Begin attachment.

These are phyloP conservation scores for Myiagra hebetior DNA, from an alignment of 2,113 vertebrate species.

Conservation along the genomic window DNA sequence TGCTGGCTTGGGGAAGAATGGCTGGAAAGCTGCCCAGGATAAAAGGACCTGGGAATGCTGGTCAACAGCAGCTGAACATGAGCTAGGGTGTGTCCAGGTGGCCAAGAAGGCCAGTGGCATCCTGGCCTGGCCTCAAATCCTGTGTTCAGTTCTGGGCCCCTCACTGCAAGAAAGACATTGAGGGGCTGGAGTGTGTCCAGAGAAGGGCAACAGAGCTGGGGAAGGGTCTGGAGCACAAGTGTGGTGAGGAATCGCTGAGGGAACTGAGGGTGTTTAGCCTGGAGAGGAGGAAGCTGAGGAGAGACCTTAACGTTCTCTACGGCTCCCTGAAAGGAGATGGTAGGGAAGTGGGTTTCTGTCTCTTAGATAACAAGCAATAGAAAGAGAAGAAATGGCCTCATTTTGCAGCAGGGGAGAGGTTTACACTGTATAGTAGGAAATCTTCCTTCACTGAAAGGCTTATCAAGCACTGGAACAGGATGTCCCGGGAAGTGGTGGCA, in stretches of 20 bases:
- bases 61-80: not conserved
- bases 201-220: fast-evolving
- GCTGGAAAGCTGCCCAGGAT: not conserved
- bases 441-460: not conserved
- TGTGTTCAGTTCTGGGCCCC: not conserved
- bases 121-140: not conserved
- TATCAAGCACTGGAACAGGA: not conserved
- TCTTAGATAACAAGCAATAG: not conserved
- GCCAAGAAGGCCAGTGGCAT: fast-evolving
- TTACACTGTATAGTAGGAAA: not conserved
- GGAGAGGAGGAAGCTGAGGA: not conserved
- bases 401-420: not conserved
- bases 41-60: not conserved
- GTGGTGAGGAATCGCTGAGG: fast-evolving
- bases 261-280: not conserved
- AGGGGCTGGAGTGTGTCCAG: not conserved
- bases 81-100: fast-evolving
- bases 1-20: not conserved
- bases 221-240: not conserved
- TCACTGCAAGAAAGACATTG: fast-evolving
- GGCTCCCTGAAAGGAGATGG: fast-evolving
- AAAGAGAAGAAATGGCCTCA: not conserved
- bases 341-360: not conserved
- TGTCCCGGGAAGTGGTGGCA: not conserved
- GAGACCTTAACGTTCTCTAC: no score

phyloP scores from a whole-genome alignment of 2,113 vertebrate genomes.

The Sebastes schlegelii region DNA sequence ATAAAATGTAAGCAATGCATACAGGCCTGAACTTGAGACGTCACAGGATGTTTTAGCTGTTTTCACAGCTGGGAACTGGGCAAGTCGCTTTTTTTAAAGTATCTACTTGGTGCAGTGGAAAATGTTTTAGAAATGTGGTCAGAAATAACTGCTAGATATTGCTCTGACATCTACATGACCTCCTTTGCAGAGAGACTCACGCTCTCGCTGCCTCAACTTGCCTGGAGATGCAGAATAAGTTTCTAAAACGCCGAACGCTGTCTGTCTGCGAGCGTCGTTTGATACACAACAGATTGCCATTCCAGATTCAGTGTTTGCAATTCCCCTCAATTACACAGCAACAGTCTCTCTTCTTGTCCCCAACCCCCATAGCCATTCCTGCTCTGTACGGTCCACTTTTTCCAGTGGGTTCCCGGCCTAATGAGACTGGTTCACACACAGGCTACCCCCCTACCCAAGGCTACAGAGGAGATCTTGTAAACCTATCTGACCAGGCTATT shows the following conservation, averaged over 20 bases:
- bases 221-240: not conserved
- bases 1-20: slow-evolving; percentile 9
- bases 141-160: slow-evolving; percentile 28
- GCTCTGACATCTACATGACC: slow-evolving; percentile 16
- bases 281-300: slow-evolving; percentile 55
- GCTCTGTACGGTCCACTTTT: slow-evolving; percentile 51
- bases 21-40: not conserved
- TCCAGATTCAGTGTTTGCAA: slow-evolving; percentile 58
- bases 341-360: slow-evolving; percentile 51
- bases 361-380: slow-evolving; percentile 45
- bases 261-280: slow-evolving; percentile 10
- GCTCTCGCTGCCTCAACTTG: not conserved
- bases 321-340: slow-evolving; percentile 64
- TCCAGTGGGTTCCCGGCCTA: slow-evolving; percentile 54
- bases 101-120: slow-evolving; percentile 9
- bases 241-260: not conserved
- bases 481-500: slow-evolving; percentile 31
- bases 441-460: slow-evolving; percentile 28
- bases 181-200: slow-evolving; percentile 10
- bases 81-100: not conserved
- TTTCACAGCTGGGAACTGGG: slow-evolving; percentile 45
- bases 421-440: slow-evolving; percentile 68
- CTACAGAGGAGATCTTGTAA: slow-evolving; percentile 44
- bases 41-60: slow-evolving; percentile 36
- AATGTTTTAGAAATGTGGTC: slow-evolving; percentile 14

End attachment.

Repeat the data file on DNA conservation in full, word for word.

These are phyloP conservation scores for Myiagra hebetior DNA, from an alignment of 2,113 vertebrate species.

Conservation along the genomic window DNA sequence TGCTGGCTTGGGGAAGAATGGCTGGAAAGCTGCCCAGGATAAAAGGACCTGGGAATGCTGGTCAACAGCAGCTGAACATGAGCTAGGGTGTGTCCAGGTGGCCAAGAAGGCCAGTGGCATCCTGGCCTGGCCTCAAATCCTGTGTTCAGTTCTGGGCCCCTCACTGCAAGAAAGACATTGAGGGGCTGGAGTGTGTCCAGAGAAGGGCAACAGAGCTGGGGAAGGGTCTGGAGCACAAGTGTGGTGAGGAATCGCTGAGGGAACTGAGGGTGTTTAGCCTGGAGAGGAGGAAGCTGAGGAGAGACCTTAACGTTCTCTACGGCTCCCTGAAAGGAGATGGTAGGGAAGTGGGTTTCTGTCTCTTAGATAACAAGCAATAGAAAGAGAAGAAATGGCCTCATTTTGCAGCAGGGGAGAGGTTTACACTGTATAGTAGGAAATCTTCCTTCACTGAAAGGCTTATCAAGCACTGGAACAGGATGTCCCGGGAAGTGGTGGCA, in stretches of 20 bases:
- bases 61-80: not conserved
- bases 201-220: fast-evolving
- GCTGGAAAGCTGCCCAGGAT: not conserved
- bases 441-460: not conserved
- TGTGTTCAGTTCTGGGCCCC: not conserved
- bases 121-140: not conserved
- TATCAAGCACTGGAACAGGA: not conserved
- TCTTAGATAACAAGCAATAG: not conserved
- GCCAAGAAGGCCAGTGGCAT: fast-evolving
- TTACACTGTATAGTAGGAAA: not conserved
- GGAGAGGAGGAAGCTGAGGA: not conserved
- bases 401-420: not conserved
- bases 41-60: not conserved
- GTGGTGAGGAATCGCTGAGG: fast-evolving
- bases 261-280: not conserved
- AGGGGCTGGAGTGTGTCCAG: not conserved
- bases 81-100: fast-evolving
- bases 1-20: not conserved
- bases 221-240: not conserved
- TCACTGCAAGAAAGACATTG: fast-evolving
- GGCTCCCTGAAAGGAGATGG: fast-evolving
- AAAGAGAAGAAATGGCCTCA: not conserved
- bases 341-360: not conserved
- TGTCCCGGGAAGTGGTGGCA: not conserved
- GAGACCTTAACGTTCTCTAC: no score

phyloP scores from a whole-genome alignment of 2,113 vertebrate genomes.

The Sebastes schlegelii region DNA sequence ATAAAATGTAAGCAATGCATACAGGCCTGAACTTGAGACGTCACAGGATGTTTTAGCTGTTTTCACAGCTGGGAACTGGGCAAGTCGCTTTTTTTAAAGTATCTACTTGGTGCAGTGGAAAATGTTTTAGAAATGTGGTCAGAAATAACTGCTAGATATTGCTCTGACATCTACATGACCTCCTTTGCAGAGAGACTCACGCTCTCGCTGCCTCAACTTGCCTGGAGATGCAGAATAAGTTTCTAAAACGCCGAACGCTGTCTGTCTGCGAGCGTCGTTTGATACACAACAGATTGCCATTCCAGATTCAGTGTTTGCAATTCCCCTCAATTACACAGCAACAGTCTCTCTTCTTGTCCCCAACCCCCATAGCCATTCCTGCTCTGTACGGTCCACTTTTTCCAGTGGGTTCCCGGCCTAATGAGACTGGTTCACACACAGGCTACCCCCCTACCCAAGGCTACAGAGGAGATCTTGTAAACCTATCTGACCAGGCTATT shows the following conservation, averaged over 20 bases:
- bases 221-240: not conserved
- bases 1-20: slow-evolving; percentile 9
- bases 141-160: slow-evolving; percentile 28
- GCTCTGACATCTACATGACC: slow-evolving; percentile 16
- bases 281-300: slow-evolving; percentile 55
- GCTCTGTACGGTCCACTTTT: slow-evolving; percentile 51
- bases 21-40: not conserved
- TCCAGATTCAGTGTTTGCAA: slow-evolving; percentile 58
- bases 341-360: slow-evolving; percentile 51
- bases 361-380: slow-evolving; percentile 45
- bases 261-280: slow-evolving; percentile 10
- GCTCTCGCTGCCTCAACTTG: not conserved
- bases 321-340: slow-evolving; percentile 64
- TCCAGTGGGTTCCCGGCCTA: slow-evolving; percentile 54
- bases 101-120: slow-evolving; percentile 9
- bases 241-260: not conserved
- bases 481-500: slow-evolving; percentile 31
- bases 441-460: slow-evolving; percentile 28
- bases 181-200: slow-evolving; percentile 10
- bases 81-100: not conserved
- TTTCACAGCTGGGAACTGGG: slow-evolving; percentile 45
- bases 421-440: slow-evolving; percentile 68
- CTACAGAGGAGATCTTGTAA: slow-evolving; percentile 44
- bases 41-60: slow-evolving; percentile 36
- AATGTTTTAGAAATGTGGTC: slow-evolving; percentile 14